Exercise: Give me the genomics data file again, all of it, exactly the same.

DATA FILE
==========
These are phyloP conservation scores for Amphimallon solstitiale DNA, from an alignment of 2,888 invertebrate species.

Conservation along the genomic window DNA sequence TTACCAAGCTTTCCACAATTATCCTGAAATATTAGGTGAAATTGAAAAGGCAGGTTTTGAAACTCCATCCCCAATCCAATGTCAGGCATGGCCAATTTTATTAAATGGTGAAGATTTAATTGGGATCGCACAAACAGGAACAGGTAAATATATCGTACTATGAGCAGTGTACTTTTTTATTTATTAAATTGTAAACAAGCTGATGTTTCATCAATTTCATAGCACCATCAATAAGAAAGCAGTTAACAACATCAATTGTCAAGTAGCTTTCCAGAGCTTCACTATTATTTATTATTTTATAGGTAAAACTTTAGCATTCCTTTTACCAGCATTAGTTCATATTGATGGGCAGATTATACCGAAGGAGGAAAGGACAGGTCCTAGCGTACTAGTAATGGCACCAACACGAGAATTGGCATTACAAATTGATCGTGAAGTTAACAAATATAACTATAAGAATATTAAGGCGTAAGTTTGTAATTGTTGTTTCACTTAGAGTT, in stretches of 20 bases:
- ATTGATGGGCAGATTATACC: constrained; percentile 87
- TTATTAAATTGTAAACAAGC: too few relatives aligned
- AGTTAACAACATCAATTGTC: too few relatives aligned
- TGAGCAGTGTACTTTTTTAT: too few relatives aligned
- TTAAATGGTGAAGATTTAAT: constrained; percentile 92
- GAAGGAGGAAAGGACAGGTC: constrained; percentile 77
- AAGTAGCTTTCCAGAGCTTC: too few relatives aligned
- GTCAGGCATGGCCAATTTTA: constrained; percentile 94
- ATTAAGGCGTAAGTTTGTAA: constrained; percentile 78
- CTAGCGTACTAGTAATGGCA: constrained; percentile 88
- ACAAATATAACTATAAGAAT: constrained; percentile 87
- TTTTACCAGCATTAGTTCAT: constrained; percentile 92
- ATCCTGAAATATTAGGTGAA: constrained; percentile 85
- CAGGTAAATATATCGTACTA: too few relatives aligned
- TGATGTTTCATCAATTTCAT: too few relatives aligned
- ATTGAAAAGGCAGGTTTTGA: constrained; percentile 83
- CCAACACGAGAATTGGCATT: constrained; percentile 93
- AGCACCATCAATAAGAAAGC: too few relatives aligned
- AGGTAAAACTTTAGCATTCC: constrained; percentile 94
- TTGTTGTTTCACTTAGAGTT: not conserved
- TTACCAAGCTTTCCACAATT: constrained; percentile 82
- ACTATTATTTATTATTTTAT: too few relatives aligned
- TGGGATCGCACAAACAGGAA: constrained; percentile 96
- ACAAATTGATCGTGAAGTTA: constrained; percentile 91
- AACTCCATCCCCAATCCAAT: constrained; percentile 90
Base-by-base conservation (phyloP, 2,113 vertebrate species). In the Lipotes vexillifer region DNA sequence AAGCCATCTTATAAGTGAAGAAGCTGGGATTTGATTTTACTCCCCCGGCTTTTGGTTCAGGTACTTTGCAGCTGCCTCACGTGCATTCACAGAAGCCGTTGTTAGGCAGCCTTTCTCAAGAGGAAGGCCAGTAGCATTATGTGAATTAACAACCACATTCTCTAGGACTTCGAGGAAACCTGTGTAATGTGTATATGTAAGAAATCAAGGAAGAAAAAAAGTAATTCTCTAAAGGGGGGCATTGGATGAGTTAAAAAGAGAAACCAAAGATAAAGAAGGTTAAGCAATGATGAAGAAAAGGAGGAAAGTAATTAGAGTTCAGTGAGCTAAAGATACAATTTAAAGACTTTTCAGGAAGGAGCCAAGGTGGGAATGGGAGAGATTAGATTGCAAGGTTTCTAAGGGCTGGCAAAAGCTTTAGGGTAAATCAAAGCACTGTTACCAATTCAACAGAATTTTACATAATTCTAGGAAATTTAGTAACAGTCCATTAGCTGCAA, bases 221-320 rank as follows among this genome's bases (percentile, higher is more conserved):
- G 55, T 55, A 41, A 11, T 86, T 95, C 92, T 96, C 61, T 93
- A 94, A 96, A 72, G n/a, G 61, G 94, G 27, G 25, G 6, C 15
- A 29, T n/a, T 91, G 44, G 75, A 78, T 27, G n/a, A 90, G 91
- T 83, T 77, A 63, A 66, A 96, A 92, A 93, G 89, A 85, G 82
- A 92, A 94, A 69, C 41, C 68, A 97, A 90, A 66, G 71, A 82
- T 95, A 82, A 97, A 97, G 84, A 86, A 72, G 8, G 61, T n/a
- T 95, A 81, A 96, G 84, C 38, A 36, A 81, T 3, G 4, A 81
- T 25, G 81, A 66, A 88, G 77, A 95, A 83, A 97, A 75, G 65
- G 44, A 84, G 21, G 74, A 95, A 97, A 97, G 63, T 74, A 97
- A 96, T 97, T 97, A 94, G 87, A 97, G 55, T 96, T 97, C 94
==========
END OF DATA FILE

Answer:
These are phyloP conservation scores for Amphimallon solstitiale DNA, from an alignment of 2,888 invertebrate species.

Conservation along the genomic window DNA sequence TTACCAAGCTTTCCACAATTATCCTGAAATATTAGGTGAAATTGAAAAGGCAGGTTTTGAAACTCCATCCCCAATCCAATGTCAGGCATGGCCAATTTTATTAAATGGTGAAGATTTAATTGGGATCGCACAAACAGGAACAGGTAAATATATCGTACTATGAGCAGTGTACTTTTTTATTTATTAAATTGTAAACAAGCTGATGTTTCATCAATTTCATAGCACCATCAATAAGAAAGCAGTTAACAACATCAATTGTCAAGTAGCTTTCCAGAGCTTCACTATTATTTATTATTTTATAGGTAAAACTTTAGCATTCCTTTTACCAGCATTAGTTCATATTGATGGGCAGATTATACCGAAGGAGGAAAGGACAGGTCCTAGCGTACTAGTAATGGCACCAACACGAGAATTGGCATTACAAATTGATCGTGAAGTTAACAAATATAACTATAAGAATATTAAGGCGTAAGTTTGTAATTGTTGTTTCACTTAGAGTT, in stretches of 20 bases:
- ATTGATGGGCAGATTATACC: constrained; percentile 87
- TTATTAAATTGTAAACAAGC: too few relatives aligned
- AGTTAACAACATCAATTGTC: too few relatives aligned
- TGAGCAGTGTACTTTTTTAT: too few relatives aligned
- TTAAATGGTGAAGATTTAAT: constrained; percentile 92
- GAAGGAGGAAAGGACAGGTC: constrained; percentile 77
- AAGTAGCTTTCCAGAGCTTC: too few relatives aligned
- GTCAGGCATGGCCAATTTTA: constrained; percentile 94
- ATTAAGGCGTAAGTTTGTAA: constrained; percentile 78
- CTAGCGTACTAGTAATGGCA: constrained; percentile 88
- ACAAATATAACTATAAGAAT: constrained; percentile 87
- TTTTACCAGCATTAGTTCAT: constrained; percentile 92
- ATCCTGAAATATTAGGTGAA: constrained; percentile 85
- CAGGTAAATATATCGTACTA: too few relatives aligned
- TGATGTTTCATCAATTTCAT: too few relatives aligned
- ATTGAAAAGGCAGGTTTTGA: constrained; percentile 83
- CCAACACGAGAATTGGCATT: constrained; percentile 93
- AGCACCATCAATAAGAAAGC: too few relatives aligned
- AGGTAAAACTTTAGCATTCC: constrained; percentile 94
- TTGTTGTTTCACTTAGAGTT: not conserved
- TTACCAAGCTTTCCACAATT: constrained; percentile 82
- ACTATTATTTATTATTTTAT: too few relatives aligned
- TGGGATCGCACAAACAGGAA: constrained; percentile 96
- ACAAATTGATCGTGAAGTTA: constrained; percentile 91
- AACTCCATCCCCAATCCAAT: constrained; percentile 90
Base-by-base conservation (phyloP, 2,113 vertebrate species). In the Lipotes vexillifer region DNA sequence AAGCCATCTTATAAGTGAAGAAGCTGGGATTTGATTTTACTCCCCCGGCTTTTGGTTCAGGTACTTTGCAGCTGCCTCACGTGCATTCACAGAAGCCGTTGTTAGGCAGCCTTTCTCAAGAGGAAGGCCAGTAGCATTATGTGAATTAACAACCACATTCTCTAGGACTTCGAGGAAACCTGTGTAATGTGTATATGTAAGAAATCAAGGAAGAAAAAAAGTAATTCTCTAAAGGGGGGCATTGGATGAGTTAAAAAGAGAAACCAAAGATAAAGAAGGTTAAGCAATGATGAAGAAAAGGAGGAAAGTAATTAGAGTTCAGTGAGCTAAAGATACAATTTAAAGACTTTTCAGGAAGGAGCCAAGGTGGGAATGGGAGAGATTAGATTGCAAGGTTTCTAAGGGCTGGCAAAAGCTTTAGGGTAAATCAAAGCACTGTTACCAATTCAACAGAATTTTACATAATTCTAGGAAATTTAGTAACAGTCCATTAGCTGCAA, bases 221-320 rank as follows among this genome's bases (percentile, higher is more conserved):
- G 55, T 55, A 41, A 11, T 86, T 95, C 92, T 96, C 61, T 93
- A 94, A 96, A 72, G n/a, G 61, G 94, G 27, G 25, G 6, C 15
- A 29, T n/a, T 91, G 44, G 75, A 78, T 27, G n/a, A 90, G 91
- T 83, T 77, A 63, A 66, A 96, A 92, A 93, G 89, A 85, G 82
- A 92, A 94, A 69, C 41, C 68, A 97, A 90, A 66, G 71, A 82
- T 95, A 82, A 97, A 97, G 84, A 86, A 72, G 8, G 61, T n/a
- T 95, A 81, A 96, G 84, C 38, A 36, A 81, T 3, G 4, A 81
- T 25, G 81, A 66, A 88, G 77, A 95, A 83, A 97, A 75, G 65
- G 44, A 84, G 21, G 74, A 95, A 97, A 97, G 63, T 74, A 97
- A 96, T 97, T 97, A 94, G 87, A 97, G 55, T 96, T 97, C 94